The remainder of this post will outline the various API additions that facilitate this, with code examples. Please review the initial post about JS templates and sections, as the new API for sections and panels is conceptually identical to what was introduced for controls in 4.1, taking a few more steps beyond it.

Registered Panel and Section Types

Similarly to the concept of registered control types introduced in 4.1, WP_Customize_Manager now supports registered section and panel types. For those that haven’t previously worked with custom sections or panels, they’re just like custom controls. You can override different pieces of the base object as needed to create custom UI. A great example in core is WP_Customize_New_Menu_Section, which is displayed as a button that toggles display of its controls inline, rather than a sliding panel.

Registering a section or panel type tells the Customizer to print one copy of the object’s JS template to the page, so that any object with this type can be rendered dynamically. Instances added in PHP will be automatically inserted into the DOM after being rendered from the JS template when ready, and the template can also be used when adding an instance dynamically in JS (for example, when adding a new section when a new menu is created).

Registering panel and section types works just like it does for controls:

add_action( 'customize_register', 'prefix_customize_register' );
function prefix_customize_register( $wp_customize ) {
  // Define a custom section class, WP_Customize_Custom_Section.
  // Register the class so that its JS template is available in the Customizer.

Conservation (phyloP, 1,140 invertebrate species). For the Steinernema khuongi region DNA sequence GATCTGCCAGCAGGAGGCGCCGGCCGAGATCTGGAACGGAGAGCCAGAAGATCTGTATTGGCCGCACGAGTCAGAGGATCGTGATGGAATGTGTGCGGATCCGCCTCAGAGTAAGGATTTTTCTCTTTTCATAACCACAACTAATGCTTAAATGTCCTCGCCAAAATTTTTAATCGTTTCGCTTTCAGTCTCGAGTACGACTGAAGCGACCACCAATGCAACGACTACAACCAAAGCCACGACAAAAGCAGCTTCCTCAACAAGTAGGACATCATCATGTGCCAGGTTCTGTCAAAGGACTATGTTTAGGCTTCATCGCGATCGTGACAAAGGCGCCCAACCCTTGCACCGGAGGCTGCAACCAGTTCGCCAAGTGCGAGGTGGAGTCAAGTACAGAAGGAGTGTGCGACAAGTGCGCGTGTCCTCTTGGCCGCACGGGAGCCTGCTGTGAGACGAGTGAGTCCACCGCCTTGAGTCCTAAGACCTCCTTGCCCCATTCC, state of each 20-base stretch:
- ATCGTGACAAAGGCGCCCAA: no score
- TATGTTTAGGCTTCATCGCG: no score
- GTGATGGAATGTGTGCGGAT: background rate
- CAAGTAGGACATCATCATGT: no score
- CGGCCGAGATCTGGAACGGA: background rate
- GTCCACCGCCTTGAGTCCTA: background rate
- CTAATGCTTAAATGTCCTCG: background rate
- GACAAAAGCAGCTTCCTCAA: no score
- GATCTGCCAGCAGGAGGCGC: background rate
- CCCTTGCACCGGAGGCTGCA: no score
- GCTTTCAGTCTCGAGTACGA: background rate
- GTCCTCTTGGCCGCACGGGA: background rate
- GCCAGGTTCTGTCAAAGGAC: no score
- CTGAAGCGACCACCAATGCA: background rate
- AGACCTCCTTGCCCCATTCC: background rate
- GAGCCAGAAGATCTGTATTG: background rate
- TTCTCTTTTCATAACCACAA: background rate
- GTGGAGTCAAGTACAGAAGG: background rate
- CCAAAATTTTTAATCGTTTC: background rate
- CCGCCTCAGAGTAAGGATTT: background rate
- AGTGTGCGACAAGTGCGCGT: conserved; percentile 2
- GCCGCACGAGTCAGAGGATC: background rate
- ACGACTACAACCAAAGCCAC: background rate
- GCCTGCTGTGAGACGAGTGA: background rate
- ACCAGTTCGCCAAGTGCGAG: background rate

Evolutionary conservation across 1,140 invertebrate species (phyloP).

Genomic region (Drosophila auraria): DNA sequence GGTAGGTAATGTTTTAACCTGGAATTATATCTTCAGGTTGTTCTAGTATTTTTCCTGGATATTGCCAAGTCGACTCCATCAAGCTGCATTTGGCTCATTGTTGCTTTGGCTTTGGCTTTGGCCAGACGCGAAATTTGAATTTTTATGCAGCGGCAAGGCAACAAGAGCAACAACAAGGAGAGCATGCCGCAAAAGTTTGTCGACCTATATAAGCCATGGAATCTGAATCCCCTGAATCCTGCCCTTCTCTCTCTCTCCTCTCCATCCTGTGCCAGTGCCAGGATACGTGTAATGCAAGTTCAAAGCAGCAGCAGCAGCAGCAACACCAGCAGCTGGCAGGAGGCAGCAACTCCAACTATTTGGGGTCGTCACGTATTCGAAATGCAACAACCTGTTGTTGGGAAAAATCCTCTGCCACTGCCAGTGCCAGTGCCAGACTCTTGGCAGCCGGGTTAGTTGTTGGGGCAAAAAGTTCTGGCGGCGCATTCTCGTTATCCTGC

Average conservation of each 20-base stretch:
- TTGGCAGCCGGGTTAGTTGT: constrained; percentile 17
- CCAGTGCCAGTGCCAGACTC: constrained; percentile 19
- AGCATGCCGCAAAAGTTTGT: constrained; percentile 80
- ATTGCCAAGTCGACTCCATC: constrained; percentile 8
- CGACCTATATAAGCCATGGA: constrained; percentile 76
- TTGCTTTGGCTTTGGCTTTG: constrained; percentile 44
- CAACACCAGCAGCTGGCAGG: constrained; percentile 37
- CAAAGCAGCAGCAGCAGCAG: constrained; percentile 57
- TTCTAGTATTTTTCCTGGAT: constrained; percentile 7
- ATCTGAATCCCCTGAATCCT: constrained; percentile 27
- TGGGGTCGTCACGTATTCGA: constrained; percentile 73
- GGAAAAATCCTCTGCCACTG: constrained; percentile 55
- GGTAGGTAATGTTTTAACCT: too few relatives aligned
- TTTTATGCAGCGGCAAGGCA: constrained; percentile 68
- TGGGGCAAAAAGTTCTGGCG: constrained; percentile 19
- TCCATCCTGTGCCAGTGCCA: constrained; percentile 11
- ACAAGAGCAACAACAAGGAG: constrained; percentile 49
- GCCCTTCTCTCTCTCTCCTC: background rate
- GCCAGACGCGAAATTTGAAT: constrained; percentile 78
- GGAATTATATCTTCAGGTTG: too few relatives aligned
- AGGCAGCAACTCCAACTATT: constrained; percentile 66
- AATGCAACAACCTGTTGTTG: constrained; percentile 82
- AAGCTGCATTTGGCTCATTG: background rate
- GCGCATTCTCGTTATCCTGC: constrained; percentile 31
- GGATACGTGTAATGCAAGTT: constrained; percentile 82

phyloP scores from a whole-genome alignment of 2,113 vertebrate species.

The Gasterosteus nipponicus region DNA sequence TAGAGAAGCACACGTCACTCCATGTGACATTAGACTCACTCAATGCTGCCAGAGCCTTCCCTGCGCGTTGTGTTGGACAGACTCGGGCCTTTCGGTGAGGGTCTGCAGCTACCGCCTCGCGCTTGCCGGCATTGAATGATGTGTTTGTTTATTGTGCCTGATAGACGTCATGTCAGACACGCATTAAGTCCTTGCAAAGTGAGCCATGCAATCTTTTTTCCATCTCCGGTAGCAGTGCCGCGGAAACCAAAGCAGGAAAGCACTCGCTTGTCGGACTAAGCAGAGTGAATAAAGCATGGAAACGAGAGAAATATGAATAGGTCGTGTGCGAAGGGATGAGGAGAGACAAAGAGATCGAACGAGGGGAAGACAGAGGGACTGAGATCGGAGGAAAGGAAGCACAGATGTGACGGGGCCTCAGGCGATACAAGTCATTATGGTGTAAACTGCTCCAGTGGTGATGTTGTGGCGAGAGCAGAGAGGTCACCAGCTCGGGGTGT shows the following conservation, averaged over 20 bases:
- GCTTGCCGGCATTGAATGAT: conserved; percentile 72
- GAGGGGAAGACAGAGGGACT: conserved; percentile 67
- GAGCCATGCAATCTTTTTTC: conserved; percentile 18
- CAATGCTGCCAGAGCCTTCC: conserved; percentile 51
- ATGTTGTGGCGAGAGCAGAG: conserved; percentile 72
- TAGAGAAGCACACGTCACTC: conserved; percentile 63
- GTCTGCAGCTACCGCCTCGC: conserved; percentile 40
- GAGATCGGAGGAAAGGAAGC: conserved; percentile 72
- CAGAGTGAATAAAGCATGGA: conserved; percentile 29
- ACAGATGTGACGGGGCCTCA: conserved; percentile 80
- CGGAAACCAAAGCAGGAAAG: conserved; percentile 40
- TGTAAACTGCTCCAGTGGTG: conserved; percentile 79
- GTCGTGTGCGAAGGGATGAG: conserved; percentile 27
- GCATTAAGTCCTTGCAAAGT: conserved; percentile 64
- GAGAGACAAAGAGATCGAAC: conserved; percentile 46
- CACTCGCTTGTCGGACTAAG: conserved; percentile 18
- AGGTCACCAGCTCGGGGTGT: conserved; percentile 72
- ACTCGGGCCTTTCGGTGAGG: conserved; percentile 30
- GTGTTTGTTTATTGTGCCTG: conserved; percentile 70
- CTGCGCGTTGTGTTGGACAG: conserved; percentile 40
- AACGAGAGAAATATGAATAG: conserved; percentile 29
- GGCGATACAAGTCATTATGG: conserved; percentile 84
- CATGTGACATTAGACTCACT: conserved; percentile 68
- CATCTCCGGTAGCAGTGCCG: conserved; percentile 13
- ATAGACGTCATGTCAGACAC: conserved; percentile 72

$wp_customize->register_section_type( 'WP_Customize_Custom_Section' );
}

 

Sending PHP Data to JavaScript

Customizer panel and section data has been passed to the relevant JS models since 4.1, but you’re much more likely to need to send data down when working with JS templates. Anything that you would want access to in render_content() in PHP will need to be exported to JavaScript to be accessible in your section or panel template. Since JS templates are now used by default for sections and panels, most of the core class variables for these objects are passed already. To add custom ones, override WP_Customize_Panel::json()/WP_Customize_Section::json() in your custom subclass. In most cases, you’ll want to merge with the return value of the parent class’s json() method also, to ensure that all core variables are exported as well. Here’s an example from the core nav menu section class:

/**
 * Get section parameters for JS.
 *
 * @since 4.3.0
 * @access public
 * @return array Exported parameters.
 */
public function json() {
	$exported = parent::json();
	$exported['menu_id'] = intval( preg_replace( '/^nav_menu\[(\d+)\]/', '$1', $this->id ) );
	return $exported;
}

Using JS/Underscore Templates

Once you’ve registered your custom section or panel class as a section or panel type and exported any custom class variables, you can create the template that will render the section or panel UI. This works slightly differently for sections and panels, because panels have a distinct container and content that can be overridden separately as needed.

Sections

For sections, you’ll override WP_Customize_Section::render_template() instead of WP_Customize_Section::render(). The render function is now empty in the base core control, so there’s no need to override it if you’re using a custom template. If you are using the existing PHP API, the JS template will not be used if content exists after running the render() function. The default section’s template looks like this in 4.3:

/**
 * An Underscore (JS) template for rendering this section.
 *
 * Class variables for this section class are available in the `data` JS object;
 * export custom variables by overriding WP_Customize_Section::json().
 *
 * @since 4.3.0
 * @access protected
 *
 * @see WP_Customize_Section::print_template()
 */
protected function render_template() {


<li id="accordion-section-{{ data.id }}" class="accordion-section control-section control-section-{{ data.type }}">


	<h3 class="accordion-section-title" tabindex="0">
		{{ data.title }}
		<span class="screen-reader-text"><?php _e( 'Press return or enter to open' ); ?></span>
	</h3>




	<ul class="accordion-section-content">


		<li class="customize-section-description-container">